Later that year, Assam’s Water Resources Department built a barrage to separate the Saktola from the Nonoi. For more than two decades, this arrangement worked for the people living downstream. Farmers also formed ‘baandh committees’ (dam committees) for river protection works in the area. According to Sarma, there are 22 such committees in the area that protect the river banks by building walls with stones and wire meshes. “In 2018, flood waters from Bhutan washed away the barrage causing the Nonoi and Saktola to merge again. Around 300 bigha (187.8 acres) of land have been eroded since 2018. Further, illegal riverbed mining downstream has also contributed to these floods,” added Sarma.

The Saktola carried dark muddy sediments, which were visible along the entire course of the river from the Bhutan border till Mangaldoi. When floods did not recede for close to seven days in June, villagers near Mangaldoi breached the same embankment on their own in the downstream that had swamped the farmland. “The people informed the administration before taking the step. After we breached this embankment, the water flowed back to the existing course of the Saktola and then to Brahmaputra,” said Jyoti Prasad Baruah, a contractor with the Public Works Department from the village. 


Mangaldoi broken road
Turbulent waters of a small river, Saktola, damaged arterial roads that connect villages to the Darrang district’s headquarters in Mangoldoi. Photo by Anupam Chakravartty

Flooded cities

Southern Assam faced a similar predicament this year. The Barak is a major river in southern Assam that flows into Bangladesh after emerging from the hilly terrains of Manipur and Nagaland. It is connected by a network of several small tributaries spread across hill districts of Assam, Meghalaya, Mizoram, Manipur and Nagaland. Through a network of embankments, the Assam government over the years took flood protection measures. According to Assam State Disaster Management Agency (ASDMA), Cachar district with Silchar as the headquarters, recorded 43 breaches of embankment this year, which was highest in the state.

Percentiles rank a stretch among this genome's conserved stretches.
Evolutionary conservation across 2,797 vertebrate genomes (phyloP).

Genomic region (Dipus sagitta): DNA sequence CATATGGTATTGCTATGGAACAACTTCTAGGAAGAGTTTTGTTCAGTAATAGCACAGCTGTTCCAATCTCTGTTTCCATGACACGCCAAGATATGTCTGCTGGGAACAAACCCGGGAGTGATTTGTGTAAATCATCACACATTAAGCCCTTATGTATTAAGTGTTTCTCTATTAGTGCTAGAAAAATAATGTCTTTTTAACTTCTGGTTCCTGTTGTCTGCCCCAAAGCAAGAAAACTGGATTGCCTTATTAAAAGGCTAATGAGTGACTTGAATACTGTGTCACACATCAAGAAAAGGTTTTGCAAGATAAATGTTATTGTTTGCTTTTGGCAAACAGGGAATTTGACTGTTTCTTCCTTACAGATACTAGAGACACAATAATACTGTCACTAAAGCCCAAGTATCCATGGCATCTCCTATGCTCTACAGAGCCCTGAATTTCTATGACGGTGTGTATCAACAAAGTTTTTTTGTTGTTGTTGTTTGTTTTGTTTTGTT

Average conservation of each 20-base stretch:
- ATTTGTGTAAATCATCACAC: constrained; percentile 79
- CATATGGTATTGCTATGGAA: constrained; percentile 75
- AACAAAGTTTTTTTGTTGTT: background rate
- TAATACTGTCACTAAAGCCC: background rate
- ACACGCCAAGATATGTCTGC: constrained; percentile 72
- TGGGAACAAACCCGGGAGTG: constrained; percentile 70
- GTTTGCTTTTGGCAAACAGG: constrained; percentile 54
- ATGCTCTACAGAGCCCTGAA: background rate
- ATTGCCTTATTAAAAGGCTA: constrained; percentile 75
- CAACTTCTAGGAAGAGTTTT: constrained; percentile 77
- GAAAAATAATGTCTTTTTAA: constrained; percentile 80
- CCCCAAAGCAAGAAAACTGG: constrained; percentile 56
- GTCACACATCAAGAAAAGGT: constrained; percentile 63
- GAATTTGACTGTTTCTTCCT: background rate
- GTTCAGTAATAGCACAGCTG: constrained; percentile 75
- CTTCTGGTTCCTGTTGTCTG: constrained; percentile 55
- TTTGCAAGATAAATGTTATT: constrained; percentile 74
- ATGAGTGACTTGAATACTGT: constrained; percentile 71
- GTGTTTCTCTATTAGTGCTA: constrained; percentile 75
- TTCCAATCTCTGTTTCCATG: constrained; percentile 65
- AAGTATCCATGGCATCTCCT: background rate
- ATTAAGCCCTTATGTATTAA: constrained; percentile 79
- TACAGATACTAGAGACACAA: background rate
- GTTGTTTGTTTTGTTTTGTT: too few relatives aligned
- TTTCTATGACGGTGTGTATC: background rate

Out of 28 municipal wards of Silchar, an economic hub for southern Assam, 27  are flood prone, according to a flood vulnerability mapping exercise conducted by ASDMA in 2014. After the floods in the 1980s, the Cachar district administration constructed embankments along Silchar’s periphery. With pre-monsoon rains hitting the adjacent hilly terrains in mid-May, two breaches were reported. The first breach, upstream of Silchar, filled up water bodies that quickly flooded a portion of Silchar and surrounding villages on May 19. As the waters remained stagnant, on May 23, some alleged miscreants from Bethukandi, a neighbouring village, cut open a portion of an embankment downstream. The second breach was considered as a sabotage after which the Water Resources Department was tasked with repairing both the breaches. Reports indicate that the local administration managed to seal only the first breach.